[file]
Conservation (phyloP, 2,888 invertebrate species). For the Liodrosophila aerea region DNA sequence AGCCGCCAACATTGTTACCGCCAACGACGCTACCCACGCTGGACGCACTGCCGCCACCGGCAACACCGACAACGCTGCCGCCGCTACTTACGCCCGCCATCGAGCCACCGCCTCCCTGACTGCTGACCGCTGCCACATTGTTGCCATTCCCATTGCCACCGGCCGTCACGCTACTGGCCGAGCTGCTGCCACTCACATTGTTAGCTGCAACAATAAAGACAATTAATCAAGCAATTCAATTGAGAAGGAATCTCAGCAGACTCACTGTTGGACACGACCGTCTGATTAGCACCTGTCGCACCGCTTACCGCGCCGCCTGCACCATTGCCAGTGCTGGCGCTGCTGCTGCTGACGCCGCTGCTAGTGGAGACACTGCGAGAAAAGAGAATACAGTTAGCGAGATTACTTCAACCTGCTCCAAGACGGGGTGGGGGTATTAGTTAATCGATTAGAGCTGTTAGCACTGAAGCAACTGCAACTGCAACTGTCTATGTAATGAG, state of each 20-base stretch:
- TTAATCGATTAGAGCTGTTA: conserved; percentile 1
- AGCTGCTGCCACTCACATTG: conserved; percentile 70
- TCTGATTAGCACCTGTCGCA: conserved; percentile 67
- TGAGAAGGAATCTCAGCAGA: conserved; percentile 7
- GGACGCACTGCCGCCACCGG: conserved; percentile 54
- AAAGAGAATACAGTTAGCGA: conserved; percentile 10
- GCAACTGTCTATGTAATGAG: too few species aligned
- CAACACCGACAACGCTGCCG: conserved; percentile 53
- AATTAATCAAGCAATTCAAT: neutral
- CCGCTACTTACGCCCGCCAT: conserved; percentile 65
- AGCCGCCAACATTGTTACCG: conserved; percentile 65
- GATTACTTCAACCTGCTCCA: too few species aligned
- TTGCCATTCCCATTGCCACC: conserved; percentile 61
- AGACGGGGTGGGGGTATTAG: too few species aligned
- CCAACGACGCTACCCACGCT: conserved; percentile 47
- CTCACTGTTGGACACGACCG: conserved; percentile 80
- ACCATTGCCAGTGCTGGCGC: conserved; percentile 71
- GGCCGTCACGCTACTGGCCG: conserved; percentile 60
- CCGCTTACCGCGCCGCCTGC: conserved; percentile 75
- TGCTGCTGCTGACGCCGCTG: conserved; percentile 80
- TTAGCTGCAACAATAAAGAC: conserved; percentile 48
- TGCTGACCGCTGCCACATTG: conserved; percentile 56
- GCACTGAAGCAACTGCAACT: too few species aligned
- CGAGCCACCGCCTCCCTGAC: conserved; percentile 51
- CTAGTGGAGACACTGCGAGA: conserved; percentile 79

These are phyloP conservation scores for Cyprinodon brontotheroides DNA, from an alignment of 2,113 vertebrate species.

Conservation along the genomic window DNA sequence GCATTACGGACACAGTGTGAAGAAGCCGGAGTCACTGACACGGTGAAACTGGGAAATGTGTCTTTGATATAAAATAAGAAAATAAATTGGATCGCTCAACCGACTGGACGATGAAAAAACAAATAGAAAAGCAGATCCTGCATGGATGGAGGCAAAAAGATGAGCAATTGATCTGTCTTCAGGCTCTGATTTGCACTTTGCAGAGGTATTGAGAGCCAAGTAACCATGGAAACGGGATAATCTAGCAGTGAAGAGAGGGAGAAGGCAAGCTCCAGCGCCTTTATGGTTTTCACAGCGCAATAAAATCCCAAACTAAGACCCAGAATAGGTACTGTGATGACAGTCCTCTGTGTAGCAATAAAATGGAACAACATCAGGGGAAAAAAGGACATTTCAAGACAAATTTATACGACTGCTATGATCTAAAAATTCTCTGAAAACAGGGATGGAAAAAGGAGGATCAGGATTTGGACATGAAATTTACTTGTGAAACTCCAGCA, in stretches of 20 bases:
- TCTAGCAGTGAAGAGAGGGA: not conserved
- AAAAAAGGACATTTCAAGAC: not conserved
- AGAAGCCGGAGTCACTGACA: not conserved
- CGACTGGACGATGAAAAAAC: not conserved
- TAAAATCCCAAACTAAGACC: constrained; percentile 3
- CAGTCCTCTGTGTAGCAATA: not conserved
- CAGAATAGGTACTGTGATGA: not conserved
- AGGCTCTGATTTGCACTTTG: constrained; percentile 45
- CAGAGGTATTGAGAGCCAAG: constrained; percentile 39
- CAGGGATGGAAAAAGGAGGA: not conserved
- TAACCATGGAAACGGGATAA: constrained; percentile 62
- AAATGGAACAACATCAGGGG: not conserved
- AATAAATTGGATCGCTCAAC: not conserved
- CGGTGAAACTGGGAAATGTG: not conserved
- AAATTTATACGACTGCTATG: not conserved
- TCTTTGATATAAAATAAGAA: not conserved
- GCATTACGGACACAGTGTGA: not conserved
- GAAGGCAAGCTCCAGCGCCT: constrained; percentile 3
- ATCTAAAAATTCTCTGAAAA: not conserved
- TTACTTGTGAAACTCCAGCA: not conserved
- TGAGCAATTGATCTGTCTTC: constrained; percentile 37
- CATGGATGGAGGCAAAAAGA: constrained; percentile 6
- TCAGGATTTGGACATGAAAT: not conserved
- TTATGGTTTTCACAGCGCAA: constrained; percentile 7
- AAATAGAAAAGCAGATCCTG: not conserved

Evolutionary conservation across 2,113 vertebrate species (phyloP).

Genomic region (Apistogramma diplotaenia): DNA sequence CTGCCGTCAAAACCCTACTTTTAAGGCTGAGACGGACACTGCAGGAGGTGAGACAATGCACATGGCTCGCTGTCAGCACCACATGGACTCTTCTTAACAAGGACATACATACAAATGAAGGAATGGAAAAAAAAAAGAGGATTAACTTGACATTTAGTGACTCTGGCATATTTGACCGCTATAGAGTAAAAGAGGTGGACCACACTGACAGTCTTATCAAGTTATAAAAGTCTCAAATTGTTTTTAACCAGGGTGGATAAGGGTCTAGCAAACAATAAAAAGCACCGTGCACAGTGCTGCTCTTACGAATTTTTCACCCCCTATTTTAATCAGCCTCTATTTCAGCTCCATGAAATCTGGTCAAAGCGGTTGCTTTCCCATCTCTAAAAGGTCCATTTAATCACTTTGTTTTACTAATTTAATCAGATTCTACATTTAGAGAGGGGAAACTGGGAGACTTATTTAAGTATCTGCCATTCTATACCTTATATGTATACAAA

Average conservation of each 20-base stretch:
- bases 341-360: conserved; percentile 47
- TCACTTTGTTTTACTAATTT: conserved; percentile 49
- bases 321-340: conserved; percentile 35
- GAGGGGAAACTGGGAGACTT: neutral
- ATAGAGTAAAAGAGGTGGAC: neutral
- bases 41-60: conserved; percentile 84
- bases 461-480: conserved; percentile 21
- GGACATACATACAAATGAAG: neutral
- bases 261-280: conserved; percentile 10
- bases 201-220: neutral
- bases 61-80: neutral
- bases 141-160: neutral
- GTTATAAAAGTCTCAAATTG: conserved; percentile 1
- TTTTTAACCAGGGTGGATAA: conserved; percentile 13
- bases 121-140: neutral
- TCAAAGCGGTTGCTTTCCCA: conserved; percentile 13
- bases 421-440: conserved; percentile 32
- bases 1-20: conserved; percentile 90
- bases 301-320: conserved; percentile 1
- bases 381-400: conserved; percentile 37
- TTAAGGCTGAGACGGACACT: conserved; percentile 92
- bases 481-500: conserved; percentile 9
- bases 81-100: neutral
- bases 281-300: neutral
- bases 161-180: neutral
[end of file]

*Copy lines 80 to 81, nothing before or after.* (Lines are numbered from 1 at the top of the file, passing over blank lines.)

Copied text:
- bases 281-300: neutral
- bases 161-180: neutral